Gavin fourth in GTLM order; electrical issue sidelines No. 3 Corvette
Corvette Racing’s first qualifying session with the Chevrolet Corvette C7.R proved to be a bit of a mixed bag at Daytona International Speedway. Oliver Gavin qualified the No. 4 Corvette C7.R fourth in the GT Le Mans class for the 52nd Rolex 24 At Daytona – the opening round of the new TUDOR United SportsCar Championship.
The Briton turned a best lap of 1:44.729 (122.373 mph) in the Corvette C7.R he will share with Tommy Milner and Robin Liddell for the twice-around-the-clock endurance classic. Gavin was only 0.223 seconds off Marc Goossen’s pole-winning pace with the top five cars within 0.240 seconds.
“It’s very good,” Gavin said. “We’re there and only a couple tenths of pole. I’m pretty happy with that. We’re obviously right at the beginning of the development curve of this car so that’s pretty awesome. We know we have a lot more to come.”
This year’s Rolex 24 is Corvette Racing’s return to Daytona after winning the race overall in 2001 with a Corvette C5-R. The event also served as the team’s debut race in 1999. The new Corvette C7.R carries on the strong heritage of racing Corvettes – including the C6.R that swept the American Le Mans Series’ GT championships in 2012 and 2013 – with a stronger and lighter aluminum frame that matches the one available in the 2015 Corvette Z06 production car.
The C7.R also has a direct-injected V8 engine and the most aggressive aero package developed for a racing Corvette.
Television coverage of the Rolex 24 At Daytona will be available on the FOX family of channels, starting with the FOX network’s two-hour broadcast at 2 p.m. The race also will air on FOX Sports 1 and FOX Sports 2, along with overnight streaming video at imsa.com.
The TUDOR Championship is the result of a merger between the ALMS and GRAND-AM’s Rolex Sports Car Series. Corvette Racing will compete in 11 races around North America plus the 24 Hours of Le Mans.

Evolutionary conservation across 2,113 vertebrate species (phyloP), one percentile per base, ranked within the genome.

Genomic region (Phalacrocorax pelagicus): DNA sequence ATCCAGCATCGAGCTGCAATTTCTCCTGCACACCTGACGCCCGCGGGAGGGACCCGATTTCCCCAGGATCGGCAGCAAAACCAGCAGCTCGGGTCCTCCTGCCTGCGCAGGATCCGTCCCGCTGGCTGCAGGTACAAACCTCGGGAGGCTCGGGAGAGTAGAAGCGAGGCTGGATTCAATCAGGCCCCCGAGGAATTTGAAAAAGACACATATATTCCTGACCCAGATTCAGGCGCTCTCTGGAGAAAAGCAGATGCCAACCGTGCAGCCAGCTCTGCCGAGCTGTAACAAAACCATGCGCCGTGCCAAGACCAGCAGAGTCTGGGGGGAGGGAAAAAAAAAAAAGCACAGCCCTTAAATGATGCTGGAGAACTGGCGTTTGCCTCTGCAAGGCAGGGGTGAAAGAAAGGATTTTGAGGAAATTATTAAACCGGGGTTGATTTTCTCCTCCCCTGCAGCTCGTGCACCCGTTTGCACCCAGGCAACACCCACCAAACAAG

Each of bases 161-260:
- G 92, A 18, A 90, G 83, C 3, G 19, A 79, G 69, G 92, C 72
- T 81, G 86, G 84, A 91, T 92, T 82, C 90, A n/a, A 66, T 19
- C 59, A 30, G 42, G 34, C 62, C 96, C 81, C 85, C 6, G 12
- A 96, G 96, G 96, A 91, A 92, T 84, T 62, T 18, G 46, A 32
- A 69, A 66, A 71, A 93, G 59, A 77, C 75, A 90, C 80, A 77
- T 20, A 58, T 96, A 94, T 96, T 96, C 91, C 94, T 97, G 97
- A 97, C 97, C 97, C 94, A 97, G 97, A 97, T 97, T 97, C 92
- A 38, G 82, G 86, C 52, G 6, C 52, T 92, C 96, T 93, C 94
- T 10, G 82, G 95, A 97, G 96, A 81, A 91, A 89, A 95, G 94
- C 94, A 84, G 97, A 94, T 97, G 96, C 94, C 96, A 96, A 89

JAN MAGNUSSEN, NO. 3 CHEVROLET CORVETTE C7.R
“Obviously starting down the order like this changes things a little. It’s still a long, long race but it’s a shame that we didn’t get to have a proper qualifying session and place ourselves on the grid where we deserve to be. I’m not sure of the problem but it was big enough that we couldn’t qualify. We will attack the race from where we start and see what that gets us. It’s not the end of all things, but it’s not optimal either. We can come back from this, I’m sure. We will have to work a little bit harder.”
OLIVER GAVIN, NO. 4 CHEVROLET CORVETTE C7.R
“I was pretty fortunate that I managed to get a tow from Patrick Long (in a Porsche) on my fastest lap which gave us a tenth of a second. Our car was very strong in the infield section and felt very good. The Michelin tires worked pretty well in the conditions. It was great to get out there and get the first qualifying session done. Where we qualify today has very little impact on how the race will go Saturday and Sunday. Unfortunately we didn’t get that first session due to an electrical problem. Had we gotten that session, could we have gotten a bit closer? Most probably. But it comes down again to a new car and getting everything dialed in. We found that particular problem and it won’t happen again. But it’s interesting times. I’m pleased to be as close as we are.”
DOUG FEHAN, CORVETTE RACING PROGRAM MANAGER
"It was a great day for Chevrolet and Corvette Racing as the Chevrolet Corvette C7.R continued to show tremendous competitive potential - evidenced by Oliver Gavin’s very respectable qualifying time in the No. 4 car. With the top five cars within 0.240 seconds, it shows just how close this GT Le Mans class continues to be. Unfortunately, we did have an electrical issue on the No. 3 Corvette, and it was unable to qualify despite having run very strong in the morning and afternoon practice sessions. Rest assured, the Corvette Racing team will diagnose the issue, learn from it and be ready to go for what promises to be a thrilling race.”